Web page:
Forbes Lists Dallas Cowboys As Most Valued Sports Franchise At $5 Billion
Show me the money? That football team playing in the monstrous AT&T Stadium every Sunday afternoon certainly can. While the Dallas Cowboys continued their 23–year Super Bowl drought after losing a playoff matchup last January against the eventual NFC Champions, the Los Angeles Rams, the team continues to thrive another way.
Despite their on–field failure, the latest Forbes report hailed “America’s team,” as true economic winners who now tower over all other sports franchises after the magazine listed them as the most valuable sports franchise at $5 billion.
The Dallas Cowboys are ranked as the world’s most valuable sports franchise in 2019, per @Forbes 💰
The franchise is valued at $5B pic.twitter.com/3I5gBJPIEw
— B/R Gridiron (@brgridiron) July 23, 2019
The Cowboys stand as no stranger to this achievement after earning the top spot for the fourth straight year now. Other teams following close behind include the New York Yankees at $4.6 billion, Real Madrid at $4.24 billion, Barcelona at $4.02 billion and the New York Knicks at $4 billion.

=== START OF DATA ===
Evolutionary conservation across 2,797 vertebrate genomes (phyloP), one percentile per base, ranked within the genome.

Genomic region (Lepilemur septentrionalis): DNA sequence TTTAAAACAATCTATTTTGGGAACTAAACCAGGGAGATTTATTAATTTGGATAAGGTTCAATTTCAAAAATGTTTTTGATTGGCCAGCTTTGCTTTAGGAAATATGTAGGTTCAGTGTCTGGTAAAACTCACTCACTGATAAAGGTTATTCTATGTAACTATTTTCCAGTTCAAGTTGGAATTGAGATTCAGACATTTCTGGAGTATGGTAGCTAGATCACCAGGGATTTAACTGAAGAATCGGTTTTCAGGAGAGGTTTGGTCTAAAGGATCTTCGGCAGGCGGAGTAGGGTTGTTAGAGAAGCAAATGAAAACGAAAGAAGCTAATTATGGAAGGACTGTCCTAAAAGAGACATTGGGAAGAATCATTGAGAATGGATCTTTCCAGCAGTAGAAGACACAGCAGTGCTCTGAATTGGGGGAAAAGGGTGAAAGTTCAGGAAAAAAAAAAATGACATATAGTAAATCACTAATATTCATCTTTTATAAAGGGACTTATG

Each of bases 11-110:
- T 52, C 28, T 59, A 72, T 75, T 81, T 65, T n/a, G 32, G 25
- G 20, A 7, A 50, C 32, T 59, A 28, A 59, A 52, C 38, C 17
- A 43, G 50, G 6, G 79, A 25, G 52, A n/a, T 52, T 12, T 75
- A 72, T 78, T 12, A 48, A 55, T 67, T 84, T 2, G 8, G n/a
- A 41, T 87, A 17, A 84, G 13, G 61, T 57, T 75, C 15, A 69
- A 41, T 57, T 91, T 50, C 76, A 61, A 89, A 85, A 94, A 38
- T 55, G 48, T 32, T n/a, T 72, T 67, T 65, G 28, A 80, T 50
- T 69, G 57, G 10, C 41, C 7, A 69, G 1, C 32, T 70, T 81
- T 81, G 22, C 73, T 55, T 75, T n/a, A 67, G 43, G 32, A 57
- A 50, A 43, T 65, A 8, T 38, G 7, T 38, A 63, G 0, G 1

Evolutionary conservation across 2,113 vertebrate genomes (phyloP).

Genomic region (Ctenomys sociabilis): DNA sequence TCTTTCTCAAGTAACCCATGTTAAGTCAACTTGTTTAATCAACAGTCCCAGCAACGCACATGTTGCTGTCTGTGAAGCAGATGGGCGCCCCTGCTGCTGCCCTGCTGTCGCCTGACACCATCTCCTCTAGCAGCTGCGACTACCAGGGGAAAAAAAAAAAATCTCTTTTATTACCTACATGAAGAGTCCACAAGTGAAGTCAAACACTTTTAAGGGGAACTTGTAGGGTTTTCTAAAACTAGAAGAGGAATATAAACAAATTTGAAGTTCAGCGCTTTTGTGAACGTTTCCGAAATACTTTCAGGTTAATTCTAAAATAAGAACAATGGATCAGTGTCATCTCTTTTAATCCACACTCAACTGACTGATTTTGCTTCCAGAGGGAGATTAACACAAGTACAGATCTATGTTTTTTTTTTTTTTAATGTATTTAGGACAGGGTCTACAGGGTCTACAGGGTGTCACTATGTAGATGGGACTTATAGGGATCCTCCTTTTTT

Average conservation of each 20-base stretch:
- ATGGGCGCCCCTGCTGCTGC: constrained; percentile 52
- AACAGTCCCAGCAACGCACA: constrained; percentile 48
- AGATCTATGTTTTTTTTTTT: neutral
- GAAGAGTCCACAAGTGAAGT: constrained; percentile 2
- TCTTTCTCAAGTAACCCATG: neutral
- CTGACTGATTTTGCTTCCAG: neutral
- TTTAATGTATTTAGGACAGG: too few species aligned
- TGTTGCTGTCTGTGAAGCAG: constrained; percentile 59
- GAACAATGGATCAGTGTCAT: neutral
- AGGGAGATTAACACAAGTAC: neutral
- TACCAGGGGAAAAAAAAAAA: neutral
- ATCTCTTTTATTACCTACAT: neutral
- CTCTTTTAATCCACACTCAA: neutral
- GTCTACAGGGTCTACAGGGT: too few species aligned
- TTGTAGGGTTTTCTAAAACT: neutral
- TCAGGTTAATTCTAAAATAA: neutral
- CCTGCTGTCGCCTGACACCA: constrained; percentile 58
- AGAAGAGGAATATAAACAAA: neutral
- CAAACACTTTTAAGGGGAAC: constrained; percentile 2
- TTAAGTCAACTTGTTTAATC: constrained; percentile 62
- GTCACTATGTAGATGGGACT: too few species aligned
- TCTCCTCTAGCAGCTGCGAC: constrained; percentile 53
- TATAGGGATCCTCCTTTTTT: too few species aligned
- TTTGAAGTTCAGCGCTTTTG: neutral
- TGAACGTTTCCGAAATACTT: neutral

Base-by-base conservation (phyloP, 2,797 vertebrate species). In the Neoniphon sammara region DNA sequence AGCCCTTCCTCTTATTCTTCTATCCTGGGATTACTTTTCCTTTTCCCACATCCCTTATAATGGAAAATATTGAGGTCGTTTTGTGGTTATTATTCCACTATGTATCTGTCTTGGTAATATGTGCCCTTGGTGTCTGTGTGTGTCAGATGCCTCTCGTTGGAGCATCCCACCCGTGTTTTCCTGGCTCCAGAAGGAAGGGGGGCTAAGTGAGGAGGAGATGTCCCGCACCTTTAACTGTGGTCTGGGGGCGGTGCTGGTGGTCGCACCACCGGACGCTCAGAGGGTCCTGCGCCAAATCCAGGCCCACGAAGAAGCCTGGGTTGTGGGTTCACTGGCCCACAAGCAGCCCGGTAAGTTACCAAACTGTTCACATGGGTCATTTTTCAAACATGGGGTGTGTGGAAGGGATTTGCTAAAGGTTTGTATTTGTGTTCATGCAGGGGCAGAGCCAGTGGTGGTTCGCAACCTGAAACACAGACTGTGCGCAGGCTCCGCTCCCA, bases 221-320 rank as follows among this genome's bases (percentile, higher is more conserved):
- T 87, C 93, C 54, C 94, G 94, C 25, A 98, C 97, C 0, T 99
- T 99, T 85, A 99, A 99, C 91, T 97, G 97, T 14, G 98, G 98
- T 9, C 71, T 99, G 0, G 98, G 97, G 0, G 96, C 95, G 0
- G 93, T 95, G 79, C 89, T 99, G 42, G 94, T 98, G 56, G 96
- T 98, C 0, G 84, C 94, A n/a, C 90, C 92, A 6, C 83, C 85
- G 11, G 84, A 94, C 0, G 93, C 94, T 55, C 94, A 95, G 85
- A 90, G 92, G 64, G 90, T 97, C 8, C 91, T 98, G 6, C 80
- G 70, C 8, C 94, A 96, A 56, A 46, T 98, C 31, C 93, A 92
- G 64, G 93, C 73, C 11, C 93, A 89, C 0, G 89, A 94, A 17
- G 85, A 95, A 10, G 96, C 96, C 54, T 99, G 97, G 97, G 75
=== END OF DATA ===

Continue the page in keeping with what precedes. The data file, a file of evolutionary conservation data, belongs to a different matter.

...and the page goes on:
Forbes’ most valuable teams:
1. Dallas Cowboys (NFL) $5bn
2. New York Yankees (MLB) $4.6bn
3. Real Madrid (Football) $4.24bn
4. Barcelona (Football) $4.02bn
5. New York Knicks (NBA) $4bn
— NFL UK (@NFLUK) July 23, 2019
When looking at the revenue that the Cowboys generate each season, the massive moneybags that Dallas consistently reels in year after year become clear. According to Forbes, last year, nine out of the 50 most watched television events were Dallas Cowboys regular season football games. The historic NFL team also apparently generates a whopping $340 million annually from sponsorships and revenue, a figure that doubles every other NFL team.
A decently sized assembly compiling with other NFL clubs breaking into the top fifty include the New England Patriots, New York Giants and the Rams. With said teams, as well as 22 others filling in behind Dallas, the NFL leads all sporting venues fiscally. With $26 billion, the NFL nearly triples the money that the next league behind them, the MLB, rakes in every year.
The extremely proud and always charismatic Cowboys owner Jerry Jones spoke about his team’s ability to turn profits. “On and off the field, in season and out of season, there is a small soap opera going on every day. Everyone knows that marketing, especially in this day and time, is just another way to promote the circus, so to speak,” said Jones while featured on the YES Network last fall.
As they look to hopefully solve the other portion of the puzzle and translate their off–field success onto the gridiron, the Cowboys await another chance to recapture the Lombardi Trophy once the next NFL season begins this September.